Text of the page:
1. This site uses cookies. By continuing to use this site, you are agreeing to our use of cookies. Learn More.

Music database management with iTunes on non-Macs

Discussion in 'General iTunes Usage' started by Al_H, Dec 7, 2016.

  1. Al_H

    Al_H New Member

    I have an extensive music collection from ripped CDs, mostly classical music. I use iTunes first and foremost for database management and tagging (boy oh boy, does classical music ever need database management...), and I run iTunes primarily from my Macbook Air. With that said, I am going to need a new computer soon. Apple is making me increasingly nervous with the uncertainty in their future Macbook line -- many reports that the Air might be discontinued, high price of the Macbook Pro and its lack of ports, etc. So I am reluctantly considering - just considering, right now - getting a non-Mac laptop of some sort. My worry, though, is how well (if at all) I would be able to do my iTunes database management within another operating system. I think I'm correct in saying Apple does not support iTunes on other systems (somebody correct me if that's wrong). I assume, at minimum, I might have to convert my files, which are all Apple lossless. I suppose that's doable. But beyond that, any opinions as to what my chances would be of having a smoothly working iTunes interface on, say, a Microsoft Surface Pro, a ThinkPad - whatever? Anybody have any experience in that area? Thanks in advance for any advice on this....
     
  2. kirk

    kirk Administrator Staff Member

    You can use iTunes on Windows. You have been able to for about 15 years.
     
  3. Al_H

    Al_H New Member

    I know, but I just wondered how well it works vs. on a Mac. Anybody have any known issues using it on a different platform than Macs?
     
  4. kirk

    kirk Administrator Staff Member

    I've always heard that iTunes on Windows is a bit wanky, in part because it installs a lot of things for media playback. But I don't know if that's the case any more. I haven't heard any of these gripes in a while. Windows users used to complain about how much they had to install; that iTunes, being a few hundred MB, was a big problem for them.
     
  5. Al_H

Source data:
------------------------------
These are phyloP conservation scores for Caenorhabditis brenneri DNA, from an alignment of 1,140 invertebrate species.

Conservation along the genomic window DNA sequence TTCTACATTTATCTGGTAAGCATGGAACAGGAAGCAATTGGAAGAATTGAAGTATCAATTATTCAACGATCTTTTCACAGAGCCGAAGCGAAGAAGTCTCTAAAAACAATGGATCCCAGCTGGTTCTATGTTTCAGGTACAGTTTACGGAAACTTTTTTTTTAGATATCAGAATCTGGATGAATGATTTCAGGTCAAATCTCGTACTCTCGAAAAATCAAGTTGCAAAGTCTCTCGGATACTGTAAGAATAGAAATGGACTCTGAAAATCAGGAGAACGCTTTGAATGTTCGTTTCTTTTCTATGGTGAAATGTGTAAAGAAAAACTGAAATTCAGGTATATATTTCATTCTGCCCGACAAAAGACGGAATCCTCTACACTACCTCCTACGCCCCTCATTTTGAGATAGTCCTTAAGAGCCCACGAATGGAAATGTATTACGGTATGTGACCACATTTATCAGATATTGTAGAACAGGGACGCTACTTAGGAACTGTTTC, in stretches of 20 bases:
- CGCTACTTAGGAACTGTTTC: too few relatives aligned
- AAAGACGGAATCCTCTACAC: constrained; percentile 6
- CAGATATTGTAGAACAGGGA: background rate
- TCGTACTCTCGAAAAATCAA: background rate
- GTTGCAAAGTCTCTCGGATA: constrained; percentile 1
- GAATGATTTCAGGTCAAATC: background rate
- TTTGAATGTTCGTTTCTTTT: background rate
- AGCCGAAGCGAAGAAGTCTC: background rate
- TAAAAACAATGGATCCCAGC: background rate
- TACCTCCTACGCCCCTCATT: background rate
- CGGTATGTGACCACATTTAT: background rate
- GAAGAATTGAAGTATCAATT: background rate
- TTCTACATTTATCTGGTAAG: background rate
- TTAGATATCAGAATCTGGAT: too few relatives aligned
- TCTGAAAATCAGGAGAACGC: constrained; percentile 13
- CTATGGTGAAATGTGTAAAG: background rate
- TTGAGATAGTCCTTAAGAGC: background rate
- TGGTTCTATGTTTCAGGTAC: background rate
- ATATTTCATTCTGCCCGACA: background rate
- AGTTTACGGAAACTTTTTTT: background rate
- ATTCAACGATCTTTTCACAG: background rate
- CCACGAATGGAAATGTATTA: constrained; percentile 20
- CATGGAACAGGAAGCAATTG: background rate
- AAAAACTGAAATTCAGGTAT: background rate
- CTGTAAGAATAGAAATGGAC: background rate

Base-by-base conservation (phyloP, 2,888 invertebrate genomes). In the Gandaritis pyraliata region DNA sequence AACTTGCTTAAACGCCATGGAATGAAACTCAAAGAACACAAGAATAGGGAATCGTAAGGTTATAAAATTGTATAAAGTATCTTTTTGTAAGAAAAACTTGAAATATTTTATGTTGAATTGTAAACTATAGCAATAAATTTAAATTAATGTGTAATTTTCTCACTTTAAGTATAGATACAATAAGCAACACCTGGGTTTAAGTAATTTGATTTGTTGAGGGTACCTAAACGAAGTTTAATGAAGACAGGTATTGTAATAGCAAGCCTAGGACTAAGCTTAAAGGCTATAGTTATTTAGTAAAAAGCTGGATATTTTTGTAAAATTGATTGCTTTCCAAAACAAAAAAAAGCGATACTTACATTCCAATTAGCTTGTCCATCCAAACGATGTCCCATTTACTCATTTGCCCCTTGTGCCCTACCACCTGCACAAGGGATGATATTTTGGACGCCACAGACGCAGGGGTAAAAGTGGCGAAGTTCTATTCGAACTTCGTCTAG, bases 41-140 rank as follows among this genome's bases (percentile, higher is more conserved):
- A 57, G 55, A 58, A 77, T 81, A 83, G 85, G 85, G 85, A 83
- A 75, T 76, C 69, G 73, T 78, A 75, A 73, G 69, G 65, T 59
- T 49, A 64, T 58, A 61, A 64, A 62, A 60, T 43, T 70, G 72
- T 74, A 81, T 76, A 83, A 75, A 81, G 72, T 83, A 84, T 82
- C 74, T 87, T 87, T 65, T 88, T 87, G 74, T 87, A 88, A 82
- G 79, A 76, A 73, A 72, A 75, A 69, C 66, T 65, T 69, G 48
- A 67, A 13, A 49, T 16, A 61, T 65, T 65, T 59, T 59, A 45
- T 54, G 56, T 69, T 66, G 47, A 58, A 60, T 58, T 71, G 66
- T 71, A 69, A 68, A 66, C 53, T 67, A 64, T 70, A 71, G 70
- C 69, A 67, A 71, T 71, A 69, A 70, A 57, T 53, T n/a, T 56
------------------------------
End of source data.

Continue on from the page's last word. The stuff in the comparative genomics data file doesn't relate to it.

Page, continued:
Al_H New Member

    OK, thanks, that's the kind of thing I was wanting to know. I'd be interested if anybody else has any relevant experience. I'm wondering if there are, for instance, maybe certain tagging operations that go awry or that are unavailable if you're not using iTunes on an Apple platform. That type of thing. I just want to know if there are any potential deal-breakers regarding the use of iTunes before I buy a computer with some other platform. (Which I'm hoping I don't have to do. I'm going to wait out Apple for a few months more.)
     
  6. kirk

    kirk Administrator Staff Member

    The tags iTunes uses are standard. The only issue would be if a) you use ID3 tag fields that iTunes doesn't support, or b) you use a tagger that works with an older version of the ID3 specification, which may lead some tags to show up in the incorrect fields in iTunes. But any such tools would be fairly old, so it's probably not an issue any more (it was some years back).
     
  7. Roger Emnett

    Roger Emnett New Member

    I can give you my personal opinion having ran iTunes on Windows for years then switching to Mac in 2011. I still maintain music libraries in both Windows 7 and MacOS only because I need Windows to run Audio Processing Software that is not available in a Mac version which is another story. I maintain my master music library in Mac iTunes because it gives you much more flexibility and just works better. You also have access to a multitude of scripts at Dougscripts.com that help you maintain your music library that do not work in Windows. That alone is worth sticking with the Mac. I was a network administrator for many years and had a love/hate relationship with windows. I promised myself when I retired the third time to treat myself to a Mac and have never looked back. I run Win7 because I have to but I run it on a Mac in either Parallels or Boot Camp.
     

Share This Page